Today I went down to the Bureau of Words to trade in my autumn onomatopoeia. Usually I put it off until at least the end of November, but this year the squelch-thud of my boots in the mounds of soggy leaves brought me up sharp. I went home, gathered my dry snaps, crackles and swooshes, as well as the cheerful spthooshk of a water balloon left over from August and headed down to the department. The rain hurried down to meet my umbrella, an excellent winter sound for which I had no words. But that would soon change.
The stooped man at the front desk greeted me with a finger to his lips. "We're running the barnyard tests, so we've got to be very quiet. Get me?"
I nodded. Fortunately, the entire antechamber of the Bureau is soundproofed, so my rubber soled boots made no sound on the white carpeted floor despite leaving a great deal of mud.
"What do you have in mind for me today? I'm here for the seasonal trade-in deal."
"Well, we've got snow falling on cedars, rain dripping into a puddle of slush, and ice skates on a frozen pond on display, as you can see" he whispered, leaning towards me. "But if you've got something specific in mind, we can check the back-catalogue." His voice had the quality of very thin paper.
"How much can I get for these?" I spread my prior acquisitions on the mahogany desk, each making its proper sound as I touched it. A beautiful cacophony of leaves, sunshine, the murmurs of children and crunching gravel filled the room. The man at the front desk picked up a shcwisk and examined it.
"Are these second-hand?" he asked politely.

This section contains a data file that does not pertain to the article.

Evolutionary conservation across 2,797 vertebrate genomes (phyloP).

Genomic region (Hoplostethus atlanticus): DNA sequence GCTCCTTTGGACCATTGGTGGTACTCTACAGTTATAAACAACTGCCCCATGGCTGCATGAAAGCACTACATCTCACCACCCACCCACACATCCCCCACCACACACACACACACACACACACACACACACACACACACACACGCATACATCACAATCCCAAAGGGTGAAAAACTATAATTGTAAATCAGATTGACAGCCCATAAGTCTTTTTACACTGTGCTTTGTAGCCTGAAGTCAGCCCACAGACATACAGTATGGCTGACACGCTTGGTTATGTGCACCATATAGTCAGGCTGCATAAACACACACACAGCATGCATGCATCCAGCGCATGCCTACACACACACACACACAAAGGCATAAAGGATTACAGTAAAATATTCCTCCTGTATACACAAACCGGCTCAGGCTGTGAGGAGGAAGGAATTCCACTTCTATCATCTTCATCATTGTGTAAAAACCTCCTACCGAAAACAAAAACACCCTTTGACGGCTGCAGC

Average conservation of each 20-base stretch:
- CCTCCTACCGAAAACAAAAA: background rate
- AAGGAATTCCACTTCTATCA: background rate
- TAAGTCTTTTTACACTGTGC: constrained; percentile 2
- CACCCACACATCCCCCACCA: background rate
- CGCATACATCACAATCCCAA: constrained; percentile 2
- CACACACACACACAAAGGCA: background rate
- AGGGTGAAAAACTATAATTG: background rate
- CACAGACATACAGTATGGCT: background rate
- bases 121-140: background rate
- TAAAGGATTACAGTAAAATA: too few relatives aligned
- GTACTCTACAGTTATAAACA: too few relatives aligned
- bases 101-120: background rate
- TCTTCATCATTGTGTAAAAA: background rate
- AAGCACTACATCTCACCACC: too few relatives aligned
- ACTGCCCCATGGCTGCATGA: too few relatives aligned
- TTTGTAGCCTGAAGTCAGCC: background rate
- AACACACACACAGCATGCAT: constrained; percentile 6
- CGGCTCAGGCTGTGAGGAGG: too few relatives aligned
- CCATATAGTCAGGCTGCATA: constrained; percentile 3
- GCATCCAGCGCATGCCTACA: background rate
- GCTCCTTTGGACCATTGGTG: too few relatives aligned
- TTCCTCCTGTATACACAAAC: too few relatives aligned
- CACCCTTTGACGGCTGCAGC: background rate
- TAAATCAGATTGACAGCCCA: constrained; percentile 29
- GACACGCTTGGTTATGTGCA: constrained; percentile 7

"A few are from here. Some of them," I blushed, "I made myself."
He smiled beatifically at me. "They're lovely." I felt a warm, silent glow in my chest. A drop of rain fell from the tip of my nose to the desk below, making the quietest of pings as it hit the wood.
We sat down to make a deal. I bought several of the featured items and a couple I needed for a story set in India, but at that point what I really wanted was a little personal. I stammered it out when he asked me if he could get me anything more.
Snick, snick. My eyes rubbed against their sockets.
"Could you," I leaned closer to him, "whisper for me?"
The man at the desk looked at me in confusion - then threw back his head and laughed. Who would have thought such a deep, rich sound could come from so wrinkled a throat? In another room, I thought I heard a rooster answer. He nodded. "But," he cautioned, "a whisper is not onomatopoeia."
"I'm going to use your voice for the winds on cold snowy days, when the trees speak with one another."
A pause. "Yes. Yes, I can do that for you."
The wizard's face crinkled. He lowered his eyes and brought a scrap of yellow paper to his lips. All the things he told that sheet, I couldn't tell you. I only heard the rustle of his voice.